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Senate OKs putting county in Filner's district

September 13, 2001|By AARON CLAVERIE, Staff Writer

New district maps were approved Wednesday night by the state Senate 38-2 that tack Imperial County onto the South Bay congressional district of San Diego Democrat Bob Filner.

The proposal for the 51st would expand Filner's district to include Chula Vista, National City, the entire stretch of the border and Imperial County.

Last week the Assembly's redistricting committee released maps that added Imperial County to Susan Davis' 49th District.

La Jolla, Pacific Beach, Calexico and Bombay Beach were all going to be united in a district encompassing the high-rent real estate along the Pacific Coast and the entire stretch of California's border with Mexico.

Davis, a Democrat serving her first term in the House, was ready to run for re-election in the Imperial Valley, according to her spokesman, Aaron Hunter.

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While it is still possible she could, the proposal linking Imperial County with Filner's 51st is headed for an Assembly vote late today or Friday.

The one district Imperial County hasn't been linked to on any of the maps released so far is the 52nd.

For more than 20 years Duncan Hunter, R-Alpine, has represented the county in the 52nd.

According to both proposals presented by the committee, Hunter would lose the largely Democratic and Hispanic voters of Imperial County and gain white non-Hispanic Republican voters of eastern San Diego.

Under the proposal that links the county with the 51st Filner would run for re-election in 2002 in a district split 51/29 Hispanic to non-Hispanic white.

Under the proposal that links the county with the 49th, freshman Davis would defend her congressional seat for the first time in a district split 55/28 non-Hispanic white to Hispanic.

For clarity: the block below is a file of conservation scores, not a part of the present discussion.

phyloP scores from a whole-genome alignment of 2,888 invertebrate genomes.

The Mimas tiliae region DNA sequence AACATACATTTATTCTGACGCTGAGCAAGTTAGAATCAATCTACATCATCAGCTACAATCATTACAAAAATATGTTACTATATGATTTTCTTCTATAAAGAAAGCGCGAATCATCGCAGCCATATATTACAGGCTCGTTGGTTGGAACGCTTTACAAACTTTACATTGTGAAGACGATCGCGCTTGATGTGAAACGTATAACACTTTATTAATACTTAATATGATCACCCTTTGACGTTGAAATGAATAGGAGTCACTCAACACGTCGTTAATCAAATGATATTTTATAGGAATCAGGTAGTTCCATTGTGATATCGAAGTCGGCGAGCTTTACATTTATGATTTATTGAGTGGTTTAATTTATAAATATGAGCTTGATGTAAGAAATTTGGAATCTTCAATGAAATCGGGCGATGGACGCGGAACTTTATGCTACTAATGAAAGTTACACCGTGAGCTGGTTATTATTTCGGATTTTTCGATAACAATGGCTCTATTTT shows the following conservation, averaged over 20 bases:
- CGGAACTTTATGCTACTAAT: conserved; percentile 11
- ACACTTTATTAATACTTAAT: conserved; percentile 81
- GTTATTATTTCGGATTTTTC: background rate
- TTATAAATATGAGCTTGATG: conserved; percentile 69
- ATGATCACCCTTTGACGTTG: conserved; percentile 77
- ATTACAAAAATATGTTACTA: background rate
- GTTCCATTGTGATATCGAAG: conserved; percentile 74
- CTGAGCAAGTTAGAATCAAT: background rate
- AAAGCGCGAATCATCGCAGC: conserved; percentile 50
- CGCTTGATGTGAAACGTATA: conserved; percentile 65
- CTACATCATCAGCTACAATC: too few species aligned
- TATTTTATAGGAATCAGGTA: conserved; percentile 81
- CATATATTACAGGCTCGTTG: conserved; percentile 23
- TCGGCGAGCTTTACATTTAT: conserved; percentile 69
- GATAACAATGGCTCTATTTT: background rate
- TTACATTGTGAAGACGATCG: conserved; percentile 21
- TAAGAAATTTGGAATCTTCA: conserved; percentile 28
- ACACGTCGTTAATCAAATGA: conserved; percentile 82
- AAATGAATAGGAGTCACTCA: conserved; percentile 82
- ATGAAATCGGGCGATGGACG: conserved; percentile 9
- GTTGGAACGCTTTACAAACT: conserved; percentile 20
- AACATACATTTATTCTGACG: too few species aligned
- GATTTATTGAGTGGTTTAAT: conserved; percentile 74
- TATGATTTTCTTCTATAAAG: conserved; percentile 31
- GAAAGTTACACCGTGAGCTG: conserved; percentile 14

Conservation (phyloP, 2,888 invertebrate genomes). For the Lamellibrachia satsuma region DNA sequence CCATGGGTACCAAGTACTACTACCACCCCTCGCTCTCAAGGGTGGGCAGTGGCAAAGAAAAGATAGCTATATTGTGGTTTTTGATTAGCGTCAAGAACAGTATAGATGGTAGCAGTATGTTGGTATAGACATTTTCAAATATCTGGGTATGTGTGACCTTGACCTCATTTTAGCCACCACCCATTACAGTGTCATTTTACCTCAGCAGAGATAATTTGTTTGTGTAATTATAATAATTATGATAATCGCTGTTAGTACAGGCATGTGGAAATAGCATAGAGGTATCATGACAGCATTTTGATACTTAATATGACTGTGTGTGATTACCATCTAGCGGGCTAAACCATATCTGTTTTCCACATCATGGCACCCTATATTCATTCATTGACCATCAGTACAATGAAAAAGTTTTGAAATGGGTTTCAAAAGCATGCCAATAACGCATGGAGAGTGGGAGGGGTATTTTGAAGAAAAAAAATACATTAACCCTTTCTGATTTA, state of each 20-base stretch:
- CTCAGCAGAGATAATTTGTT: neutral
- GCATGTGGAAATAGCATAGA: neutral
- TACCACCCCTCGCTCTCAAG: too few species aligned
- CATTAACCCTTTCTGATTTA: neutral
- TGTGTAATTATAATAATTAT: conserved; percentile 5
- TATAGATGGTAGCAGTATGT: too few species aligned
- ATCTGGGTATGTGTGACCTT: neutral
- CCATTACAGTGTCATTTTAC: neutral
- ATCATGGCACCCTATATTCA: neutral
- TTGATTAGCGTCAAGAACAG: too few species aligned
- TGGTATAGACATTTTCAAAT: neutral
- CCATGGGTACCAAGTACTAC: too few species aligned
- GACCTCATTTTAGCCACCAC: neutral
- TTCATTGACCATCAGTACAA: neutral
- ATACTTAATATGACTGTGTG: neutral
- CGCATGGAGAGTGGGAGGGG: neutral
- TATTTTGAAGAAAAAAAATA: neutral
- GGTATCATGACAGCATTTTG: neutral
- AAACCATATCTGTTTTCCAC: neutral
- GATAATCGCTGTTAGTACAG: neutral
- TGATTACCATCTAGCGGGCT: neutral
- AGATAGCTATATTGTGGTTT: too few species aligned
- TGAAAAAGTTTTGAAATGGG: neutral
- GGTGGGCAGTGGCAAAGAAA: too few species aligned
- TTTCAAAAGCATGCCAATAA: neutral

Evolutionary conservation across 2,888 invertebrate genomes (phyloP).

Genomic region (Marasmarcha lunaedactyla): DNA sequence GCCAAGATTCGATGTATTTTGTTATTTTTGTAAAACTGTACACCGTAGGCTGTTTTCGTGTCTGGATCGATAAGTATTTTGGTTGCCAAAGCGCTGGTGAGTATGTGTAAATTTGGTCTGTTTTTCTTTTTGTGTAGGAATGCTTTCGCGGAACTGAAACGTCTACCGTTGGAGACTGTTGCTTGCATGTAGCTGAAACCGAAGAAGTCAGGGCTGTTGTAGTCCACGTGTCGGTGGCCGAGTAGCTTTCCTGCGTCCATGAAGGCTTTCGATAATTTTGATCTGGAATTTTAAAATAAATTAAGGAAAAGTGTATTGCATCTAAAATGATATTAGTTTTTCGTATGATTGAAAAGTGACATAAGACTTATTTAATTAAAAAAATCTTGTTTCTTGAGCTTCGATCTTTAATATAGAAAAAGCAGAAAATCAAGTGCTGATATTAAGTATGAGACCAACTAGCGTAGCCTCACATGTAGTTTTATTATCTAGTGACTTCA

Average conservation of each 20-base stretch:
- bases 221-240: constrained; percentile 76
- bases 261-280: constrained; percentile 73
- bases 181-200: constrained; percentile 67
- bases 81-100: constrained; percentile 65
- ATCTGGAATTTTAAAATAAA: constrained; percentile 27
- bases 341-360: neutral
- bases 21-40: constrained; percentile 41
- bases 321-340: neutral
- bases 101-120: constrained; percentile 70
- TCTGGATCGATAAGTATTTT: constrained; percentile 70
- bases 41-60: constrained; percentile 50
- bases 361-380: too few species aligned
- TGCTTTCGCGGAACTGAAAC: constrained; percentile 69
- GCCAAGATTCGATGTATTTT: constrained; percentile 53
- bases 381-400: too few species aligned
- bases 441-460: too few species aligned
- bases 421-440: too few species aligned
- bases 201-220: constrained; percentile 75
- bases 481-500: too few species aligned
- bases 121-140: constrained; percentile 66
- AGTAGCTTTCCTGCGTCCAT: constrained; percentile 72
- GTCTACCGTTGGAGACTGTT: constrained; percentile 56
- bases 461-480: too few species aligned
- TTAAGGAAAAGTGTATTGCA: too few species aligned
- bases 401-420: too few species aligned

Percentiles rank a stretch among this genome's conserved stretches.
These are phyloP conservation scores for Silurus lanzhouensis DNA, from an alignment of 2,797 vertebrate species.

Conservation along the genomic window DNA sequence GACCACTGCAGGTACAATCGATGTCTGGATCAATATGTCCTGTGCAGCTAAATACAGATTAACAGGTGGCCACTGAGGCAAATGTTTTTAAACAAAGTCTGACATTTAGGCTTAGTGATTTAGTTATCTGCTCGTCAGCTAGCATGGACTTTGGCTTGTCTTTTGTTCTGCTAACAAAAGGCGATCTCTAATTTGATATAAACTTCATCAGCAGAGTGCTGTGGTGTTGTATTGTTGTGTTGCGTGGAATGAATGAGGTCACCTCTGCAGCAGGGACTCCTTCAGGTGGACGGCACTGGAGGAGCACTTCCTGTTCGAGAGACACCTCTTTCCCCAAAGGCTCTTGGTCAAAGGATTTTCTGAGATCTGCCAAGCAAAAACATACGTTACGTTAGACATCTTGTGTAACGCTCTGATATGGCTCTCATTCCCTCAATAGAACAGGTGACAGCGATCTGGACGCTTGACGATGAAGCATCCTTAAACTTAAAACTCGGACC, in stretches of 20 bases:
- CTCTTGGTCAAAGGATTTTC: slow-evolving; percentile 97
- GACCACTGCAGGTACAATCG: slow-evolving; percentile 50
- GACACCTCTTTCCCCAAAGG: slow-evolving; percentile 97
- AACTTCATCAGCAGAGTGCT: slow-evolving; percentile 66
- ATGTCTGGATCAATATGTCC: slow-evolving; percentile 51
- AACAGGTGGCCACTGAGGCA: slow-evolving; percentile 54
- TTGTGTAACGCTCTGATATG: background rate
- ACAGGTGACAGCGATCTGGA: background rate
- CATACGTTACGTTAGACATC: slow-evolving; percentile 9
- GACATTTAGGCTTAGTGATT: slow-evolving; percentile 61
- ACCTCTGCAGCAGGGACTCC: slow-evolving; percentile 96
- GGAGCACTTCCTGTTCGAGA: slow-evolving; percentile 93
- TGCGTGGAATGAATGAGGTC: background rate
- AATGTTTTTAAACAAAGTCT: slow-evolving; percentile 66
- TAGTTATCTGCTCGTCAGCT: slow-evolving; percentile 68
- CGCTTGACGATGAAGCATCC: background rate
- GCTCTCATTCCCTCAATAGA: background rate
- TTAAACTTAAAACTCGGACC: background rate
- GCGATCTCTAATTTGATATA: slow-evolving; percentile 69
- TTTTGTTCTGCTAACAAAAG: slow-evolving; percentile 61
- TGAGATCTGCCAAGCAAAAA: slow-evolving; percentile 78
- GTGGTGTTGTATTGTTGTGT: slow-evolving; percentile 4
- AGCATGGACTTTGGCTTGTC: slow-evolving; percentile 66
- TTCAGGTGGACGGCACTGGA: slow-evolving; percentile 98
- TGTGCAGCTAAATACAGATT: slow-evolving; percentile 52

Calexico Mayor Victor Carrillo said he thinks districts should be divvied up for the benefit of the state, not for the benefit of one ethnic group or race. He said, though, a change of representation for the county could bode well for prospects here.

"Hunter hasn't been favorable to border economies. He hasn't supported (the North American Free Trade Agreement) and he hasn't pushed for the railroad line (to San Diego) to be reactivated," he added. "He has represented farmer interests, though."

Hunter wanted to continue representing the Valley, according to his spokesman, Michael Harrison.

"He's disappointed. He made a request to keep as much of his old district as he could," Harrison said. "He's very fond of the Valley."

Harrison added: "Hunter is still the Valley's congressman for the next 15 months and will continue to represent the district."

"He will continue to work on the Salton Sea. He will continue to work on infrastructure. He will continue to work on border issues," Harrison said.

With redistricting, Hunter's 52nd District would gain parts of Poway and eastern San Diego county to make up for the population loss of the Valley.

Once the committee's final recommendations are made, the new district map will be voted on by the Assembly.

The deadline for that vote was to have been Friday but the recent closures of state offices could push back that date.

A former professor at San Diego State University and former San Diego city councilman, Filner was elected to the House in November 1992.

In 1998 Filner was unopposed in his re-election bid.

In the 2000 elections he beat Assemblyman Juan Vargas for the Democratic nomination, then won the general election.

During his first term in the House, Filner sponsored a bill that amended the Clean Water Act. His supporters said the bill allowed San Diego to save billions of dollars while meeting environmental standards.

In 2000, he co-sponsored legislation with fellow San Diego representative Brian Bilbray — who later lost his seat to Davis — that curtailed the amount of sewage flowing into San Diego's South Bay from Tijuana.

During his second term (1995-96), Filner battled with Republicans in the House over Newt Gingrich's Contract with America.

During his third term (1997-98), Filner reintroduced bills encouraging private sector funding for the San Diego & Arizona Eastern Railroad and publicly battling with Duncan Hunter on the issue.

Filner worked to allow more mobile home owners to qualify for federal housing assistance.

Lately, Filner has sponsored legislation, including bills to create a $500 million border infrastructure fund to help pay for improvements in roads, highways and rail lines that are crucial for increased trade with Mexico.

But does Filner want to run for re-election in a 51st including the Imperial Valley?

El Centro's Mayor Pro Tem Larry Grogan said, "No."

"He doesn't want the Imperial Valley. He doesn't want any more Latinos in his district," Grogan said.

"If a Democrat from the coast doesn't want Democrats in his district, obviously they are the wrong kind of Democrats," Grogan added.

"Who said that?" Filner asked, then added: "I think people vote for their representative by their qualification, not by their race."

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